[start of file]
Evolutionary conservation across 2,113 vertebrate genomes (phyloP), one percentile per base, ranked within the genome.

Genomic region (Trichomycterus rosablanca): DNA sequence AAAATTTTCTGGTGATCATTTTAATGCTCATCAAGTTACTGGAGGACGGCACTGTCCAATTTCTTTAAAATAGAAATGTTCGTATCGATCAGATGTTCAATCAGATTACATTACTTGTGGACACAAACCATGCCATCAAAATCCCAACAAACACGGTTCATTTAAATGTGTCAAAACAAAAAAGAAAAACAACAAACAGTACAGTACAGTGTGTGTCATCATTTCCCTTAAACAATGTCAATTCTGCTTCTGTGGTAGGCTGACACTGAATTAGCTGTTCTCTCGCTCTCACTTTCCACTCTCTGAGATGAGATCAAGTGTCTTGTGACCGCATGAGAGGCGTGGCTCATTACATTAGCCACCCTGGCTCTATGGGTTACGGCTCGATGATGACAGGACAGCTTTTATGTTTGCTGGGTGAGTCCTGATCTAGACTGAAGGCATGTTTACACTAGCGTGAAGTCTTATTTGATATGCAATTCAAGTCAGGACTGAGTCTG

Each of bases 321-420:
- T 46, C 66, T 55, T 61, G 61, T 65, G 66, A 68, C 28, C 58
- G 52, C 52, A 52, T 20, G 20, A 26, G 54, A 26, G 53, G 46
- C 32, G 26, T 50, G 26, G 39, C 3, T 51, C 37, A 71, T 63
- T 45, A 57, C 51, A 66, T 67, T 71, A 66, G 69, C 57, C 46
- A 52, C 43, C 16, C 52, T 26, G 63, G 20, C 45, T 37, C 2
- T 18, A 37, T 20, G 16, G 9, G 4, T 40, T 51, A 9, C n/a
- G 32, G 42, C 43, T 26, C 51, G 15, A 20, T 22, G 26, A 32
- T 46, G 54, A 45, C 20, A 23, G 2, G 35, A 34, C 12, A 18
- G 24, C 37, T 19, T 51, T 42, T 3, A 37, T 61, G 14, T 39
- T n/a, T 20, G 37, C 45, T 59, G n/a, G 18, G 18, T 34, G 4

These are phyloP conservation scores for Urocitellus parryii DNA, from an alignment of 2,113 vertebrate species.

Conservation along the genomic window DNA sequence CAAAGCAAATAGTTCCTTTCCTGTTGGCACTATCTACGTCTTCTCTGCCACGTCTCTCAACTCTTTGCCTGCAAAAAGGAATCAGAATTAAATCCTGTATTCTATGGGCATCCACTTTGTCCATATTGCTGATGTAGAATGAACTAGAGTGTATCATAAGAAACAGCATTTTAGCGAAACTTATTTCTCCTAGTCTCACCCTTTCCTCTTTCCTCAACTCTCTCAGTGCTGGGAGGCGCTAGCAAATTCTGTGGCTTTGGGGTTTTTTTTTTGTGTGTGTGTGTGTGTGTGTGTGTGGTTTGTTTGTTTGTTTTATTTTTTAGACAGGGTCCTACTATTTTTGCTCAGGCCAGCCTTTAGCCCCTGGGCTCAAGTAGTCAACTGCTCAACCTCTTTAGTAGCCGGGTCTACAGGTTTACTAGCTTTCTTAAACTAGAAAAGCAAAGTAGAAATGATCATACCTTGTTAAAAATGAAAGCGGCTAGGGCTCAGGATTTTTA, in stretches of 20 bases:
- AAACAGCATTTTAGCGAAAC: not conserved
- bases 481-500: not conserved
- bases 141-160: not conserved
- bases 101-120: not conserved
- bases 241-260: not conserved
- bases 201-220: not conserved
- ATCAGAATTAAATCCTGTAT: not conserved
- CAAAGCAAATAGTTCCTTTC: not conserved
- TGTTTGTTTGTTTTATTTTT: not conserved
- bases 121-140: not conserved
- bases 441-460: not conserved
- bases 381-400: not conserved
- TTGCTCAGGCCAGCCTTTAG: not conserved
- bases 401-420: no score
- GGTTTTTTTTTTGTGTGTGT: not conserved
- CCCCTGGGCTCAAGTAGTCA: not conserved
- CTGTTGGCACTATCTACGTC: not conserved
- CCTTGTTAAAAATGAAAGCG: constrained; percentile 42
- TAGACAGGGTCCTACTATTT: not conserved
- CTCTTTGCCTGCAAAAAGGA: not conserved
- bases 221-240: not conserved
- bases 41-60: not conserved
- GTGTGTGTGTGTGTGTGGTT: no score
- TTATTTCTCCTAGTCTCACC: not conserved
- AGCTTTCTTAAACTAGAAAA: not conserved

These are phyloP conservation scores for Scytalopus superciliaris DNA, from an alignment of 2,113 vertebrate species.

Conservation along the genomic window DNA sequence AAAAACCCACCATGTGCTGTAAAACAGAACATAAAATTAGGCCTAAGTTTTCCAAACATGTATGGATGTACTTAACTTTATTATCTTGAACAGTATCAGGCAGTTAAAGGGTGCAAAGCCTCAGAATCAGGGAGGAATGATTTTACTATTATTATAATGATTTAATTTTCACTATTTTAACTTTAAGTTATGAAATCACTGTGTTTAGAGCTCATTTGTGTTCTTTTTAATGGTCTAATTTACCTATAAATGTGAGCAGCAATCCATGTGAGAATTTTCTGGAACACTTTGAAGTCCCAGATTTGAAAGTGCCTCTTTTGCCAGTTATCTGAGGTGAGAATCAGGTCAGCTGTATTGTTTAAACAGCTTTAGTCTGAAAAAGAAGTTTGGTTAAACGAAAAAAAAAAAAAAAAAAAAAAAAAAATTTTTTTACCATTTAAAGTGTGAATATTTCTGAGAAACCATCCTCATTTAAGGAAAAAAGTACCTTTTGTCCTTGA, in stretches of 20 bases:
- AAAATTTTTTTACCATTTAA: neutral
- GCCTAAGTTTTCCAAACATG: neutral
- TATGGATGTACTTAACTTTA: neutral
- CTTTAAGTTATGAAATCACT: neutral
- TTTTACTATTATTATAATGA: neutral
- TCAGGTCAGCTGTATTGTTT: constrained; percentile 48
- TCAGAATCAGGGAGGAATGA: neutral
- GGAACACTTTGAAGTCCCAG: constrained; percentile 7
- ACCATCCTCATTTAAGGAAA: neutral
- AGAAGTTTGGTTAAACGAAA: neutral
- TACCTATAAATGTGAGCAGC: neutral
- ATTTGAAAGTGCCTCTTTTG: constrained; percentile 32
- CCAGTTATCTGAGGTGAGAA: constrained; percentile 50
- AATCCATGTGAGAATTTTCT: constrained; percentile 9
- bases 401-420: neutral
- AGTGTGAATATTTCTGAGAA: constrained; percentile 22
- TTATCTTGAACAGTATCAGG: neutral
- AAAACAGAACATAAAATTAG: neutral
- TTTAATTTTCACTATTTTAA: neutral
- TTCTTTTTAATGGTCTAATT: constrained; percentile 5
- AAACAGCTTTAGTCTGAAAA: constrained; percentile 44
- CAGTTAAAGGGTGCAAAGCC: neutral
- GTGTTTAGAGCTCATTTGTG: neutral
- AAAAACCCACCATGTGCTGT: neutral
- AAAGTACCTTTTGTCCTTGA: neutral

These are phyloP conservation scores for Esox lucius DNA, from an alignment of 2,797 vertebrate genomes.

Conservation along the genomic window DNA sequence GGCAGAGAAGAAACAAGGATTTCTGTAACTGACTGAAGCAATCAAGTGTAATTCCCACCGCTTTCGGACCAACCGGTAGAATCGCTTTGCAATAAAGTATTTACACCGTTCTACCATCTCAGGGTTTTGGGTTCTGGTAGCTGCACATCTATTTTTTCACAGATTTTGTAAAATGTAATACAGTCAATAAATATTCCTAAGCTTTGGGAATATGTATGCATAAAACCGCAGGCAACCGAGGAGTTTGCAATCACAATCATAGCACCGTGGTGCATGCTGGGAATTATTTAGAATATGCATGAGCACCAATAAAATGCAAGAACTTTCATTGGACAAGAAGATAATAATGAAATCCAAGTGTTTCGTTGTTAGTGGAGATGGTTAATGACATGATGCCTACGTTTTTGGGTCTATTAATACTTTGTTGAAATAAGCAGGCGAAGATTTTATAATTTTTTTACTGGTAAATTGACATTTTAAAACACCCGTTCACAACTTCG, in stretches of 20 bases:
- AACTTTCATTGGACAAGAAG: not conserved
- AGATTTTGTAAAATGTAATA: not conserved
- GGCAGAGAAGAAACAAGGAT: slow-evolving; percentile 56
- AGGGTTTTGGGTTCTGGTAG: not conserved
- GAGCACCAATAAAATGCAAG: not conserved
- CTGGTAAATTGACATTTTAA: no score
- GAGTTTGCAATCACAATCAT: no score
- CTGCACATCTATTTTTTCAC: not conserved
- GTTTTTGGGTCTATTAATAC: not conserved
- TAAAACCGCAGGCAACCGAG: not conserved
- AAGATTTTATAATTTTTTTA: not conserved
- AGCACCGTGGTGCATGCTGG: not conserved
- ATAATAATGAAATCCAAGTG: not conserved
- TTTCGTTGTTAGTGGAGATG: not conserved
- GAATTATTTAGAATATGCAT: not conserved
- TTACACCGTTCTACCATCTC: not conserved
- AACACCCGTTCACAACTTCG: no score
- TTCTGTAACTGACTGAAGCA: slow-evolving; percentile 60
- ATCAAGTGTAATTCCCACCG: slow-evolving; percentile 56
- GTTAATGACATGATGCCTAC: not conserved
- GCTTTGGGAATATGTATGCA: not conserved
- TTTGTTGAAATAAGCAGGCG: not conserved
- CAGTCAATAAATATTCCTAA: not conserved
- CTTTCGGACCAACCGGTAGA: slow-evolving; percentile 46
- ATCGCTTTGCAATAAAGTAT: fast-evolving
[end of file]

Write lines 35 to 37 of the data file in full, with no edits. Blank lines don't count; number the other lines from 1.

- CTCTTTGCCTGCAAAAAGGA: not conserved
- bases 221-240: not conserved
- bases 41-60: not conserved